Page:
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'Make in India' will power Navy's lethal strike capability: Rajnath Singh

Emphasizing that the P75(I) project would be one of the biggest 'Make in India' projects, Rajnath Singh assured that the steps taken by the government will give the Navy more strength to boost its lethal strike capability. 

Make in India will power Navy's lethal strike capability Rajnath Singh
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New Delhi, First Published Oct 21, 2021, 10:09 PM IST
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Indian Navy has spent more than two-thirds of its modernisation budget in the last five years towards indigenous procurement and out of 41 ships and submarines ordered by the Navy, 39 are from Indian shipyards, Defence Minister Rajnath Singh said on Thursday. This, the minister said, was a testament to the Indian Navy's commitment to 'Atmanirbhar Bharat'.

Addressing the Naval Commanders’ Conference, which concluded on Thursday, Rajnath asked the Indian Navy to sustain the momentum achieved as far as the indigenisation process is concerned. He specifically cited the P75(I) project, which is one of the biggest defence projects. Emphasizing that the P75(I) project would be one of the biggest 'Make in India' projects, the minister assured that the steps taken by the government will give the Navy more strength to boost its lethal strike capability.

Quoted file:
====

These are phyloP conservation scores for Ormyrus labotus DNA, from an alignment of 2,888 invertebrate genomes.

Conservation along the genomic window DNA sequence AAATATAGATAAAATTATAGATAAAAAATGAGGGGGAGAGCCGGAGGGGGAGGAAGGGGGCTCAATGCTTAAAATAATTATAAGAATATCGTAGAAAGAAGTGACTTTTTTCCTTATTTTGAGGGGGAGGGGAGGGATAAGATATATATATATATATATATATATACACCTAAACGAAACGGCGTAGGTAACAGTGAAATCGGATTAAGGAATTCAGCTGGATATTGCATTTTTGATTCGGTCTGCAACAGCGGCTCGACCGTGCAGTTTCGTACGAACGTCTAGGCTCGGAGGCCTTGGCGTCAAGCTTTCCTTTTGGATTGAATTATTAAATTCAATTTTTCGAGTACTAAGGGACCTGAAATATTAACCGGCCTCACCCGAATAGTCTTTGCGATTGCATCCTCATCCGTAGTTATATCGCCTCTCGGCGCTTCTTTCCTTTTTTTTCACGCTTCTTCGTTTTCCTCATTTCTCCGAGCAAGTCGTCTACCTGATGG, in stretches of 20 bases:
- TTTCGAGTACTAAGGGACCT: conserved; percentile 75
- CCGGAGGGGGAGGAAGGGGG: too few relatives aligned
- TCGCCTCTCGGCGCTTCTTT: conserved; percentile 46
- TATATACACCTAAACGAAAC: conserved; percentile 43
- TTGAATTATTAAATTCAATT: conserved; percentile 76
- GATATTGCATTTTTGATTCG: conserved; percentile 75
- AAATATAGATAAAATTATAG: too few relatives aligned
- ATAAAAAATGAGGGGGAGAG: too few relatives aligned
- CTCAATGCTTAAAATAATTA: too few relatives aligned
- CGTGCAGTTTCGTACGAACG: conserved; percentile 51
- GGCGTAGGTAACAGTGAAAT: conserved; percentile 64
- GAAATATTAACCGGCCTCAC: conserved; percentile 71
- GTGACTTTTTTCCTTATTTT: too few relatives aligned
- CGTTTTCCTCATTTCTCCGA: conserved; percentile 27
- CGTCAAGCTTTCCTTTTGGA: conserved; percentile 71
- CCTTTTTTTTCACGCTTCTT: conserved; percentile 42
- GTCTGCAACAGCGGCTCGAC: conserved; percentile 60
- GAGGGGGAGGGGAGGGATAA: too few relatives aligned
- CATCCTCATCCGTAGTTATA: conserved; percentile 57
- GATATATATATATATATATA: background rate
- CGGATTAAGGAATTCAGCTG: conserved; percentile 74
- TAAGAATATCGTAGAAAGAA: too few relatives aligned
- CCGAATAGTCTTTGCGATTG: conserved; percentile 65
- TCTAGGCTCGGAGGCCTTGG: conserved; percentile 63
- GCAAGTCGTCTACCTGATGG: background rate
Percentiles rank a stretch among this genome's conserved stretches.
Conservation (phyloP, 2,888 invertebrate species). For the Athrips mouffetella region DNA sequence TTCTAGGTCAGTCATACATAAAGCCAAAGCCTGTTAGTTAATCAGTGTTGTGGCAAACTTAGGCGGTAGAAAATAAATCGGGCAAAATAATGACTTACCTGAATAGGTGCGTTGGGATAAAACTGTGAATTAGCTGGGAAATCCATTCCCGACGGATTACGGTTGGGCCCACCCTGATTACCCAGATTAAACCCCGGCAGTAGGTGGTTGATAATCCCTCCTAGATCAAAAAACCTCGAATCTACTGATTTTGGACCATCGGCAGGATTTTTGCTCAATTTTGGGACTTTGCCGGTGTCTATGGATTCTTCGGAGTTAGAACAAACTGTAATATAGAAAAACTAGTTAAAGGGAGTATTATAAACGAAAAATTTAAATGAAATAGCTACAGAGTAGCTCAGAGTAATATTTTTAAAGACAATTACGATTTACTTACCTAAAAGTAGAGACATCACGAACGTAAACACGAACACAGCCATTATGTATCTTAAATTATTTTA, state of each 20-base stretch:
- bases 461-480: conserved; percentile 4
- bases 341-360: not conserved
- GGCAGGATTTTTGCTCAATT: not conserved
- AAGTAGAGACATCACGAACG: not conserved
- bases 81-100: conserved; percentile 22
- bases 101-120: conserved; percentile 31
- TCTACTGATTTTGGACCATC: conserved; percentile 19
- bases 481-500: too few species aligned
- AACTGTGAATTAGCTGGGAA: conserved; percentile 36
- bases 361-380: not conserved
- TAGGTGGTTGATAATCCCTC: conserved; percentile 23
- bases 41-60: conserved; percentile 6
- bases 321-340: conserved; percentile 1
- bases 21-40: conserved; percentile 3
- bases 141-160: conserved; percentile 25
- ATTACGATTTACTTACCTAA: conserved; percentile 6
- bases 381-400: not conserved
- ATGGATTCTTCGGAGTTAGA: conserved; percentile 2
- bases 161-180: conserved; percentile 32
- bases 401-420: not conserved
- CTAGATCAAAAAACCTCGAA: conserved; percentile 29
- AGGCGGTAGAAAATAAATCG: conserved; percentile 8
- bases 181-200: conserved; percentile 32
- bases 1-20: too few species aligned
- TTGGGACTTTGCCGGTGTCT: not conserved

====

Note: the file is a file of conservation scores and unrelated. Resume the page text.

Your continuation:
The P75(I) project will see the Indian Navy get a batch of six submarines for around Rs 43,000 crore. The submarines will carry 18 land-attack cruise missiles and the ability to remain underwater for over 14 days with cutting-edge air-independent propulsion.

During the conference, the Indian Navy also formulated a new roadmap to deal with the evolving technological transformation world over in unmanned systems. Commending the Navy for living up to the nation's expectations by establishing a credible and responsive presence in the Indian Ocean Region, the minister said men and women of force had safeguarded the maritime interests of the nation with their professionalism and dedication. He also complimented the Navy for the successful maiden sea trials of the indigenously designed and built aircraft carrier ‘Vikrant’.

Stating that training was an effective tool in enhancing naval diplomacy, Rajnath commended the Navy for providing training to foreign personnel in India for more than four decades. 

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